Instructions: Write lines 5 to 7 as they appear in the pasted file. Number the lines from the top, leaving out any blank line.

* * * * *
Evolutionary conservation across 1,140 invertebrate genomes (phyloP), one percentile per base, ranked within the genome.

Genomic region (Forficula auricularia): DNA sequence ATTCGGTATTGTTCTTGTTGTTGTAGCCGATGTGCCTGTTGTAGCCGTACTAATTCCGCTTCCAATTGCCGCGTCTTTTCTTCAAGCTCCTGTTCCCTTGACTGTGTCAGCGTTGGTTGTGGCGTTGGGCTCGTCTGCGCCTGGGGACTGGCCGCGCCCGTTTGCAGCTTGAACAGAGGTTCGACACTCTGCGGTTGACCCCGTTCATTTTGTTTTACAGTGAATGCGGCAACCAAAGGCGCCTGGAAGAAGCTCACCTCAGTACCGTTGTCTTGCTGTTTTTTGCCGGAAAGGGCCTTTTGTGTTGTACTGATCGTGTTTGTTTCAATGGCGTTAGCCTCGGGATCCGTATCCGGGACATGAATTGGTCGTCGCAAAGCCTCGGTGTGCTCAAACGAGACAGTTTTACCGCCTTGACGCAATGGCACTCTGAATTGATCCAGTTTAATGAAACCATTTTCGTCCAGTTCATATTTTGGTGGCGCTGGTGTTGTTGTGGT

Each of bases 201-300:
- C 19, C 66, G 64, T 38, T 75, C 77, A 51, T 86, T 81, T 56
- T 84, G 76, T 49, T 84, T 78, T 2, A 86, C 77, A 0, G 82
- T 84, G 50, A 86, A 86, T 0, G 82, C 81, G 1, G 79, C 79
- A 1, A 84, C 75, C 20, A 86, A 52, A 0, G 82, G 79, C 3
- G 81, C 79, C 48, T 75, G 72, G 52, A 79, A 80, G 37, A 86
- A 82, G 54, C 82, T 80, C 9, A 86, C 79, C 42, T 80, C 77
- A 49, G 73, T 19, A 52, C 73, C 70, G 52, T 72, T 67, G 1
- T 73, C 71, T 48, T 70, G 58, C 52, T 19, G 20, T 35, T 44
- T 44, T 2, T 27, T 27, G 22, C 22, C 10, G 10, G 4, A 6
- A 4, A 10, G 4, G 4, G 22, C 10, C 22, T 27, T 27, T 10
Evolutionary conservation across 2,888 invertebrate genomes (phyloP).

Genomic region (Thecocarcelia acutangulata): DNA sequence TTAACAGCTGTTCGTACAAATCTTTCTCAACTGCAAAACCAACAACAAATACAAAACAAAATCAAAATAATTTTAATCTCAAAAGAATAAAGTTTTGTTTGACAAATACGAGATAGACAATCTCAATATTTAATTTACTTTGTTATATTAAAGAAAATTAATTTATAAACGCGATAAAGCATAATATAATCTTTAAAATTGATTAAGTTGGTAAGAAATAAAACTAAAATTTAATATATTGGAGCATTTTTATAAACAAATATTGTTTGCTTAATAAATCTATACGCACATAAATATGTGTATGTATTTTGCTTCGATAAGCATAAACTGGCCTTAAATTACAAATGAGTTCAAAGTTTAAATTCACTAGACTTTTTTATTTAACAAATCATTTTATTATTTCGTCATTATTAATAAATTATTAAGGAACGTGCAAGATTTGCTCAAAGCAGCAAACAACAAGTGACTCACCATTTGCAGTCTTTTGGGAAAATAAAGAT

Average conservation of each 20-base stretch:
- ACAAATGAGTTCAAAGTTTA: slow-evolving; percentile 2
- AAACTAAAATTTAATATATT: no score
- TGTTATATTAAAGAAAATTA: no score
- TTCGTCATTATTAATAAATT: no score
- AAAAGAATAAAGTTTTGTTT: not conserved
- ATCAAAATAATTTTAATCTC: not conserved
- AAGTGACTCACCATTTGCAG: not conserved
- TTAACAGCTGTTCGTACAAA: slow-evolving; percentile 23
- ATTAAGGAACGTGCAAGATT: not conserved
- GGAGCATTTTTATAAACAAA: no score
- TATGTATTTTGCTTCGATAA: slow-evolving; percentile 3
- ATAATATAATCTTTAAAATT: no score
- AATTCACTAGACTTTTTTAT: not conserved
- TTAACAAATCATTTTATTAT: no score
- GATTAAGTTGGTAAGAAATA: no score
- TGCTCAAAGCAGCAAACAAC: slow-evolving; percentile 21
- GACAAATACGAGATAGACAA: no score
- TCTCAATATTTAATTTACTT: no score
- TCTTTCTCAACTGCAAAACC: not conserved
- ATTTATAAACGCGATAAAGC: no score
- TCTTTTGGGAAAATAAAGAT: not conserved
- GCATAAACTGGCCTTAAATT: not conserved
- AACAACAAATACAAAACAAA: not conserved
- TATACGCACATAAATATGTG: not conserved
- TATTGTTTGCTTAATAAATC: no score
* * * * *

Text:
- T 84, G 76, T 49, T 84, T 78, T 2, A 86, C 77, A 0, G 82
- T 84, G 50, A 86, A 86, T 0, G 82, C 81, G 1, G 79, C 79
- A 1, A 84, C 75, C 20, A 86, A 52, A 0, G 82, G 79, C 3